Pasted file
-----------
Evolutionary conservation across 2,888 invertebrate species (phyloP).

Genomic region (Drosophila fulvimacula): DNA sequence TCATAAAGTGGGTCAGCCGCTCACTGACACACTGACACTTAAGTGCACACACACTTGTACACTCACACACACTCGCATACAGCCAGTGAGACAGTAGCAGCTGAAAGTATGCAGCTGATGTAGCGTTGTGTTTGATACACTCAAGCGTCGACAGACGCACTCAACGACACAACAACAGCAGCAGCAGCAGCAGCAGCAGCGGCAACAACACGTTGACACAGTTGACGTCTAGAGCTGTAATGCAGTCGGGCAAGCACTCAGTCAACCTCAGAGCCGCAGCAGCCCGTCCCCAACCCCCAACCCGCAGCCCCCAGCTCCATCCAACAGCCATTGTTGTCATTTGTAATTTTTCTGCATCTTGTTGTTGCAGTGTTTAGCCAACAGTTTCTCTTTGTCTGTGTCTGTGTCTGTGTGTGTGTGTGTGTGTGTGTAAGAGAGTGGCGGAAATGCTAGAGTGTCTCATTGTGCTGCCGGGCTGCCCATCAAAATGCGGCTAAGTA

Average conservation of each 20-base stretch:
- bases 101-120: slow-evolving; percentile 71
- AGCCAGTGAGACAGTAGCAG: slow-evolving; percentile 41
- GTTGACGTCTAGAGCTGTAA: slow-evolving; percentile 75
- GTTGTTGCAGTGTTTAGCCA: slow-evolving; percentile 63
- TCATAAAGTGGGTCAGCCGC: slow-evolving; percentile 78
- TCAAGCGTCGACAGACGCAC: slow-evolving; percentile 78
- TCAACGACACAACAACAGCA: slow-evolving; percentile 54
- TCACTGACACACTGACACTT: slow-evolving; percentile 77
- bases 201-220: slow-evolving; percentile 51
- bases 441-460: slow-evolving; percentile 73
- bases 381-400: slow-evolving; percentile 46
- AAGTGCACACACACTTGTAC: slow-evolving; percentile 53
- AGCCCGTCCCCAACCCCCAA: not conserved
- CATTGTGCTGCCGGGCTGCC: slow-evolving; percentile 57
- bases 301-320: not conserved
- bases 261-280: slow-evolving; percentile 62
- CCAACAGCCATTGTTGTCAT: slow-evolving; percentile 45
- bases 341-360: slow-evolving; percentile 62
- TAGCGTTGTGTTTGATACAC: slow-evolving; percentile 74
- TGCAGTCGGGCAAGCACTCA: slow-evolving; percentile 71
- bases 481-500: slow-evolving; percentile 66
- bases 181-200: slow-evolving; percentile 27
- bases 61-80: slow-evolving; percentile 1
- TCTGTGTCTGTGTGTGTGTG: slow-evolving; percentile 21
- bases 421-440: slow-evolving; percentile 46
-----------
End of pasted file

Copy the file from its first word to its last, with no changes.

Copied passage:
Evolutionary conservation across 2,888 invertebrate species (phyloP).

Genomic region (Drosophila fulvimacula): DNA sequence TCATAAAGTGGGTCAGCCGCTCACTGACACACTGACACTTAAGTGCACACACACTTGTACACTCACACACACTCGCATACAGCCAGTGAGACAGTAGCAGCTGAAAGTATGCAGCTGATGTAGCGTTGTGTTTGATACACTCAAGCGTCGACAGACGCACTCAACGACACAACAACAGCAGCAGCAGCAGCAGCAGCAGCGGCAACAACACGTTGACACAGTTGACGTCTAGAGCTGTAATGCAGTCGGGCAAGCACTCAGTCAACCTCAGAGCCGCAGCAGCCCGTCCCCAACCCCCAACCCGCAGCCCCCAGCTCCATCCAACAGCCATTGTTGTCATTTGTAATTTTTCTGCATCTTGTTGTTGCAGTGTTTAGCCAACAGTTTCTCTTTGTCTGTGTCTGTGTCTGTGTGTGTGTGTGTGTGTGTGTAAGAGAGTGGCGGAAATGCTAGAGTGTCTCATTGTGCTGCCGGGCTGCCCATCAAAATGCGGCTAAGTA

Average conservation of each 20-base stretch:
- bases 101-120: slow-evolving; percentile 71
- AGCCAGTGAGACAGTAGCAG: slow-evolving; percentile 41
- GTTGACGTCTAGAGCTGTAA: slow-evolving; percentile 75
- GTTGTTGCAGTGTTTAGCCA: slow-evolving; percentile 63
- TCATAAAGTGGGTCAGCCGC: slow-evolving; percentile 78
- TCAAGCGTCGACAGACGCAC: slow-evolving; percentile 78
- TCAACGACACAACAACAGCA: slow-evolving; percentile 54
- TCACTGACACACTGACACTT: slow-evolving; percentile 77
- bases 201-220: slow-evolving; percentile 51
- bases 441-460: slow-evolving; percentile 73
- bases 381-400: slow-evolving; percentile 46
- AAGTGCACACACACTTGTAC: slow-evolving; percentile 53
- AGCCCGTCCCCAACCCCCAA: not conserved
- CATTGTGCTGCCGGGCTGCC: slow-evolving; percentile 57
- bases 301-320: not conserved
- bases 261-280: slow-evolving; percentile 62
- CCAACAGCCATTGTTGTCAT: slow-evolving; percentile 45
- bases 341-360: slow-evolving; percentile 62
- TAGCGTTGTGTTTGATACAC: slow-evolving; percentile 74
- TGCAGTCGGGCAAGCACTCA: slow-evolving; percentile 71
- bases 481-500: slow-evolving; percentile 66
- bases 181-200: slow-evolving; percentile 27
- bases 61-80: slow-evolving; percentile 1
- TCTGTGTCTGTGTGTGTGTG: slow-evolving; percentile 21
- bases 421-440: slow-evolving; percentile 46